Retail investors view the stock market as gambling. This mindset needs to change. Let’s explore the benefits of diversified investing like Ursa. No Ursa account yet? Download Ursa here!


TLDR: Almost shooting “to the moon”, GameStop crashes back to earth after media frenzy. Stock investing may feel like a Casino, but diversified investing is how the House wins.


GameStonks Retro 🎮

ICYMI: Reddit forum r/WallStreetBets created media frenzy around buying heavily-shorted GameStop (GME) and other meme stocks to drive up stock from hedge fund short squeeze.

So what’s happened since? After peaking two weeks ago at $483, GME fell -90% as of this article midday Thursday around $49.

On the way up 📈, the movement succeeded with hedge fund Melvin Capital losing -53% in January from covering.

However, on the way down 📉, retail investors (individuals) bore brunt of losses inspiring new r/GMEBagholdersClub to commiserate. Sure-initial WallStreetBets investors made out well (GME still trading ~20% above $40 pre-frenzy price). Unfortunately, many investors joined the bandwagon at much higher levels. Survey found 28% of US adults bought GME or other meme stocks in January.

So what are our takeaways?

  1. Increasing retail investor interest is great! 🎉 Retail transaction volume mix doubled in past decade largely driven by market accessibility through new brokerages like Robinhood. GME wasn’t the catalyst but definitely showcases rising influence of retail investors.
  2. Hope retail investors rebound. 😖 GME fell hard along with many retail investor accounts (just ask r/GMEBagholdersClub). There will be follow-up around manipulation, regulation, etc., but, ultimately, we don’t expect much to change. Unfortunately, the losses will be losses.
  3. Stock market viewed as a casino. 🎰 Retail investors view investing as gambling. This mindset needs to change. We dive deeper below. 👇

Stock Market is not a Casino 🎰

But aren’t you gambling on stocks? When you gamble in a casino, your expected return is negative. Sure, there is a chance you could win big, but in the long run you’re expected to lose. You’re not investing if your expected return is negative.

Do stocks have a positive expected return? To clarify, not all stocks have positive expected returns. Let’s instead generalize and think about the average stock in the market.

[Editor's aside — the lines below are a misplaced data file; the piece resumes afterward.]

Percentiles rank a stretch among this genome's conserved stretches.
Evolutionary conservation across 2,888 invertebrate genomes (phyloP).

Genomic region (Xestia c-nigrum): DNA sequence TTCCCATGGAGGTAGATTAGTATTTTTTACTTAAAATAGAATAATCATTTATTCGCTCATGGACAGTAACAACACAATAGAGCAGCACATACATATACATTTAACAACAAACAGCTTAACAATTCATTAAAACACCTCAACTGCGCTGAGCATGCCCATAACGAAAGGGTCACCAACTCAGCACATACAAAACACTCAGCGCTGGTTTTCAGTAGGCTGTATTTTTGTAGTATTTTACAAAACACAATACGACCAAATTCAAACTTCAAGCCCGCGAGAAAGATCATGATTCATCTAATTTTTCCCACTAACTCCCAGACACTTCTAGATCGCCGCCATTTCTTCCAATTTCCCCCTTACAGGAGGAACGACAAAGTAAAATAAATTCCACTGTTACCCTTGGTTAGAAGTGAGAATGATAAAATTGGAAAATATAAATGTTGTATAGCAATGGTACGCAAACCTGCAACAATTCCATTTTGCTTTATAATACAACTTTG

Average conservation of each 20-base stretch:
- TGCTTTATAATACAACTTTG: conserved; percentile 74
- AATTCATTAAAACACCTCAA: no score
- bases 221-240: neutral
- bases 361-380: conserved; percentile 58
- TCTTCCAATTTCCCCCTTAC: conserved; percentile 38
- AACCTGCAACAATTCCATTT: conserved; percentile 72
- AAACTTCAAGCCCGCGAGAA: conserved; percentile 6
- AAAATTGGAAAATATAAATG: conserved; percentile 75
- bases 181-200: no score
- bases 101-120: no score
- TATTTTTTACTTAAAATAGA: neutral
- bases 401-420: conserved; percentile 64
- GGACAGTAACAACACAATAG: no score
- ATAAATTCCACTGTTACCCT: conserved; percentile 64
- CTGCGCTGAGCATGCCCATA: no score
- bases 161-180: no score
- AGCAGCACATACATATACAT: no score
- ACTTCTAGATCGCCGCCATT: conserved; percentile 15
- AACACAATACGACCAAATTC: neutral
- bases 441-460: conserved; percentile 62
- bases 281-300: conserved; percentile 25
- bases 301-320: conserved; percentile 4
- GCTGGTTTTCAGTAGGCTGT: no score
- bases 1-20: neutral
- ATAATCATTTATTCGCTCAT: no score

S&P 500 is a market-cap weighted index containing ~500 large US companies with a ~9% annualized return over past 50 years (1971-2020). While historical performance doesn’t guarantee future return, we base the market’s expected return on historical data. This implies that average $ invested in an S&P 500 stock has positive expected return.

So why did people lose on GME? Again, while the average stock may have a positive expected return, that doesn’t mean individually all stocks do. Arguably, GameStop ran past fundamental valuations before the media even got hold of the story. It turned into a momentum trading bubble which is not investing. Another point to remember-investment returns are never guaranteed and there is always the possibility of losses.

But if it is a Casino… be the House 🤑

Again, investing is NOT a casino, but let’s continue with the metaphor… 😁

Invest for Returns

Don’t play bad hands. House wins on positive expected return.

Invest in solid companies with stable business, strong earnings growth, increasing dividends and proven track records. Invest in growing companies with new products, favorable market trends, rapidly growing revenues and paths to strong earnings growth. Invest in companies whose fundamentals could justify a higher price in the long-term.

Diversify Risk

Able to withstand a couple big payouts, House wins on law of averages.

No matter how confident you are in a stock-resist the urge to #YOLOinvest. It’s still an investment and potentially could result in losses. You can’t be right all the time (just be right more than you’re wrong 😝). Diversification allows you to withstand some losses. As a rule of thumb, diversified portfolios have at least 20 positions.

Play Long Game

Not flashy, House wins on consistent incremental gains.

Seeing a stock run up +20% in a day is exciting, but we often fail to recognize the risk involved and biases towards investments that worked. Diversified investing is a great way to build wealth. An initial portfolio of $10,000 compounding at the historical S&P 500 return of 9% could be worth $132,677 in 30 years.


You might be asking why not just invest in market ETFs? We’ll follow up on why we’re firm believers that active investing can outperform the market in our next update.


Ursa is a robo advisor curating an educational and research-driven content experience around personalized diversified active portfolios. Ursa does the research, curates relevant news and automates portfolio tasks empowering you to make stock decisions. No Ursa account yet? Download Ursa here!

As of the publish date of this article, Ursa portfolios do not own GME. This article is the opinion of the author. Anything within this article should NOT be considered an investment recommendation or advice. Past performance is no guarantee of future results. Any historical returns or expected returns are hypothetical and may not reflect actual future performance. Investors should be aware that a loss of investment is possible including the potential loss of all amounts invested. See Ursa’s full disclosures here.

Photo by Anna Shvets from Pexels

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